WASHINGTON The faceoff between Alabama bond dealer William Blount and regulators over political contributions took another turn last week as Blount refused to send the MSRB a report on his giftgiving activities for the past three months.
The quarterly reports were due at the Municipal Securities Rulemaking Board for the first time ever last Monday under Rule G-37, the board's controversial new "pay-toplay" rule. which Blount is challenging in a federal Appeals Court.
The rule, which took effect April 25, bars municipal bond dealers that make contributions to issuer clients from doing business for two years with those governments. Individual employees can still give up to $250 to candidates running for office in the jurisdiction where the employees live.
But in a telephone interview last Thursday, Blount said that he does not have to file a quarterly report until the U.S. Court of Appeals for the District of Columbia has ruled in BIount v. SEC. Oral arguments m the case are scheduled for early December.
"This is all the subject of litigation," Blount said. "We are challenging the constitutionality of the entire rule," not just parts. "When the litigation gets settled, we'll" take appropriate steps.
"That is incorrect," Christopher Taylor, MSRB executive director, shot back in a telephone interview, also on Thursday. "Mr. Blount is subject to the rules and regulations of the MSRB [that] are not stayed by the courts. We would expect a filing on his pan."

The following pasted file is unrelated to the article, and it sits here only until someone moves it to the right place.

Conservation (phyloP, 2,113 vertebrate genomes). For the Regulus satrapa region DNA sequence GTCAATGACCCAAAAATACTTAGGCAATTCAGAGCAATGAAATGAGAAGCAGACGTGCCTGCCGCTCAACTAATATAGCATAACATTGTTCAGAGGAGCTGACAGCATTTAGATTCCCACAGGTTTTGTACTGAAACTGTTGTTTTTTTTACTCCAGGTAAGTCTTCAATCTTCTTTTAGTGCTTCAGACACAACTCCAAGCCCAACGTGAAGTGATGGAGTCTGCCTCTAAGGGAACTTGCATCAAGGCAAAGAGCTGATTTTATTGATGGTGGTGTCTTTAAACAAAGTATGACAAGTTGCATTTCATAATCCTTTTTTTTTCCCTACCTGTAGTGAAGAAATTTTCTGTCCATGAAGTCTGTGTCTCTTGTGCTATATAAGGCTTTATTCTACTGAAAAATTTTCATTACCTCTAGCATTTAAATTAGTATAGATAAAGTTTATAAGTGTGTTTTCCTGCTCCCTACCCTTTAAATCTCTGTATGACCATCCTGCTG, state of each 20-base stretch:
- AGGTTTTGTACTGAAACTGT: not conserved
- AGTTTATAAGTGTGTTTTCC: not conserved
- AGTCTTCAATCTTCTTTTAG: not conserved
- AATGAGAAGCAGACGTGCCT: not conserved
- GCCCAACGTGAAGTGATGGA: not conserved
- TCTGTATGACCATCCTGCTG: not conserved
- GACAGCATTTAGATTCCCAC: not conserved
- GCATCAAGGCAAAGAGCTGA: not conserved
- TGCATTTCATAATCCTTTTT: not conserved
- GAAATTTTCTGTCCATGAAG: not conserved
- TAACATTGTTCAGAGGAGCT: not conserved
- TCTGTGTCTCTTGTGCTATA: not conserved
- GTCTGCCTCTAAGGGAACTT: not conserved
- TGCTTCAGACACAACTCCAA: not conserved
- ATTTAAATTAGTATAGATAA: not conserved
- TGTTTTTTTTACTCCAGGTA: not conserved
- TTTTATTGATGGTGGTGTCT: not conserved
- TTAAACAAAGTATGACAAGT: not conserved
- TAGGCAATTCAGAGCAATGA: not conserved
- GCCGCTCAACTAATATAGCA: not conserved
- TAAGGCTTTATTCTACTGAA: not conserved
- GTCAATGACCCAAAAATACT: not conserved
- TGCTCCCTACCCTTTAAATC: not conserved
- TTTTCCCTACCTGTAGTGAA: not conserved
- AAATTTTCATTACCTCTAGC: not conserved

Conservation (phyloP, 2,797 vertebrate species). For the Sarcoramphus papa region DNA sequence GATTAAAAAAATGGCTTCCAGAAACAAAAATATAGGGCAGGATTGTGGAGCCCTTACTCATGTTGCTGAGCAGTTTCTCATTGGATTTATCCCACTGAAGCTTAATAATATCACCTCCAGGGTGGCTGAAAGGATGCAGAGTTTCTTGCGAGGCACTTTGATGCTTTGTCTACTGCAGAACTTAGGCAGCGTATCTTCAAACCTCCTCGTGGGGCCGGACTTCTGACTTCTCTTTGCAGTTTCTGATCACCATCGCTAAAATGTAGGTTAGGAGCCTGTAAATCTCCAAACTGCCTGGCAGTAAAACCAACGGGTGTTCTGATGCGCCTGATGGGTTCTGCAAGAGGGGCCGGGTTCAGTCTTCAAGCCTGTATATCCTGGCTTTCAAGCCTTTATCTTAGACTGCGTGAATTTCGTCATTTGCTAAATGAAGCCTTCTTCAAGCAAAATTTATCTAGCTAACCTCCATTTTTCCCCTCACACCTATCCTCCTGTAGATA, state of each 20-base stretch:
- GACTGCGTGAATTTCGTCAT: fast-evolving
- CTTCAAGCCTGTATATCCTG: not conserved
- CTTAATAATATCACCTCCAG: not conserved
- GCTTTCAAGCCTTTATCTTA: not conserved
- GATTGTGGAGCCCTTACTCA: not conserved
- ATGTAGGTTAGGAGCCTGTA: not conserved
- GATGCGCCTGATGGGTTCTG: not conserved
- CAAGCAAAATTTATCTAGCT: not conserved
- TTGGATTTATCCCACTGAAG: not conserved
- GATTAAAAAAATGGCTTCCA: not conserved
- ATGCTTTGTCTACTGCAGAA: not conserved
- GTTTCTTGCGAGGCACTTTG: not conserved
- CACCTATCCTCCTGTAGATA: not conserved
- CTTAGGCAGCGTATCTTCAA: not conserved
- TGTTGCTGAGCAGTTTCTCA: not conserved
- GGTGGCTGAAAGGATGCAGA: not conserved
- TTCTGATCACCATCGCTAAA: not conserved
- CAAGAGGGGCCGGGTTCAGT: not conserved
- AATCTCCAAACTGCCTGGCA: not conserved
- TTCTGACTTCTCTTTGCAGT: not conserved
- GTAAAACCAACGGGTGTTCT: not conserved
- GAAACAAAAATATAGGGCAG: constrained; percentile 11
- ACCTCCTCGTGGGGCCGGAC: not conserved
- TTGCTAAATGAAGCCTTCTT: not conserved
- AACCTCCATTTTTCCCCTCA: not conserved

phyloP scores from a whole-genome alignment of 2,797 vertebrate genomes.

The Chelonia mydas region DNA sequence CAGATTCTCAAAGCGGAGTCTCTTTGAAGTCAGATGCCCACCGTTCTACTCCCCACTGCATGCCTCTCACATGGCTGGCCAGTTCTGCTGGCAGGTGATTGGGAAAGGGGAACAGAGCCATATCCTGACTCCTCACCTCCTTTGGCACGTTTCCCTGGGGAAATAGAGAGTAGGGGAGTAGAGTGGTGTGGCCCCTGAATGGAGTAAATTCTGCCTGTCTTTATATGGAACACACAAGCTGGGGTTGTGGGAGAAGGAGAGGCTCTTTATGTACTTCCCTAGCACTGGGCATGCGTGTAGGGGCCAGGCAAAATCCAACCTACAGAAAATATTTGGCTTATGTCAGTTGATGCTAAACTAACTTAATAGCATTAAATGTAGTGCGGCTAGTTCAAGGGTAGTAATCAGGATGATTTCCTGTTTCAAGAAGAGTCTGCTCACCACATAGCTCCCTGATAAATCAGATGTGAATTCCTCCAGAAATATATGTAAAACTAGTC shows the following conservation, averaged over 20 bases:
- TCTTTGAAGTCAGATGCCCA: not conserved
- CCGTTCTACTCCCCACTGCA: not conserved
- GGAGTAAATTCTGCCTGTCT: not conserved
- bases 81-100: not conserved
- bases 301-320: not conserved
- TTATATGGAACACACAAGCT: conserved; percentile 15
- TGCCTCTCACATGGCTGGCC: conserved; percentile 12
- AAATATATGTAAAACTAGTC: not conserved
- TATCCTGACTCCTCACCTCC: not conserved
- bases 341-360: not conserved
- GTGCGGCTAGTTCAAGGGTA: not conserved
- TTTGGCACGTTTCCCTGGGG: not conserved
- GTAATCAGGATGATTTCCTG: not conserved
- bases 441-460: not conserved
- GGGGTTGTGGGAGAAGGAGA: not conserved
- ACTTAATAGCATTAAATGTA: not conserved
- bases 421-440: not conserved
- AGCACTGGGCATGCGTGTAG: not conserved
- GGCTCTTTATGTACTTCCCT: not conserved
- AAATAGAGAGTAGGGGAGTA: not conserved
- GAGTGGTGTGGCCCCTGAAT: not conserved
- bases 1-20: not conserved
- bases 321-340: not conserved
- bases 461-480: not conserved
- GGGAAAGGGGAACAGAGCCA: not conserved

Taylor was referring to the fact that Blount won a temporary emergency stay recently from the Appeals Court of a provision in Rule G-37 that bars dealers from soliciting contributions on behalf of a state or local government official.
The stay means that, at least for now, Blount can continue to conduct many of the fund-raising activities that he assumed as chairman of the Alabama Democratic Party.
But the court did not stay the rule's centerpiece provision. which bans business for two years if a municipal dealer or a bond employee has given a contribution. The court also did not stay certain record-keeping provisions of the rule.
Taylor said the board will turn over to the National Association of Securities Dealers the list of firms that have filed Form G-37. The NASD, which routinely inspects firms for compliance with MSRB rules, could then give special attention to the contributions activities of firms that are not on the list.
As of Thursday morning, roughly 180 firms filed reports with the MSRB that can be viewed in the board's Alexandria, Va., public reference room. Firms must file G-37 forms. if during the quarter they underwrote or were the remarketing agent or financial adviser for a negotiated deal and/or if they or their employees gave contributions.
The NASD can match the names against a master list of underwriters that the board has as a result of its Rule G-36, Taylor said. That rule requires underwriters to supply copies of official statements to the board's electronic library, the Municipal' Securities Information Library, within strict timeframes.
"We are in discussion frequently with the NASD about how they will enforce" Rule G-37, Taylor said. "At a minimum we will turn over to them the list of those who have filed" Form G-36, he said.
The NASD could send a letter to firms that have recently underwritten issues saying that records show they have not filed a G-37 form and that they may want to check that they have complied with G-37, Taylor said.
Taylor said there have been errors in the way some firms have been filing information on Form G-37 and that the board will soon send guidelines to rinns on the subject.
Blount attorney Andrew P. Campbell, who is with Leitman, Siegal, Payne & Campbell in Birmingham, Ala., was not available for comment Friday.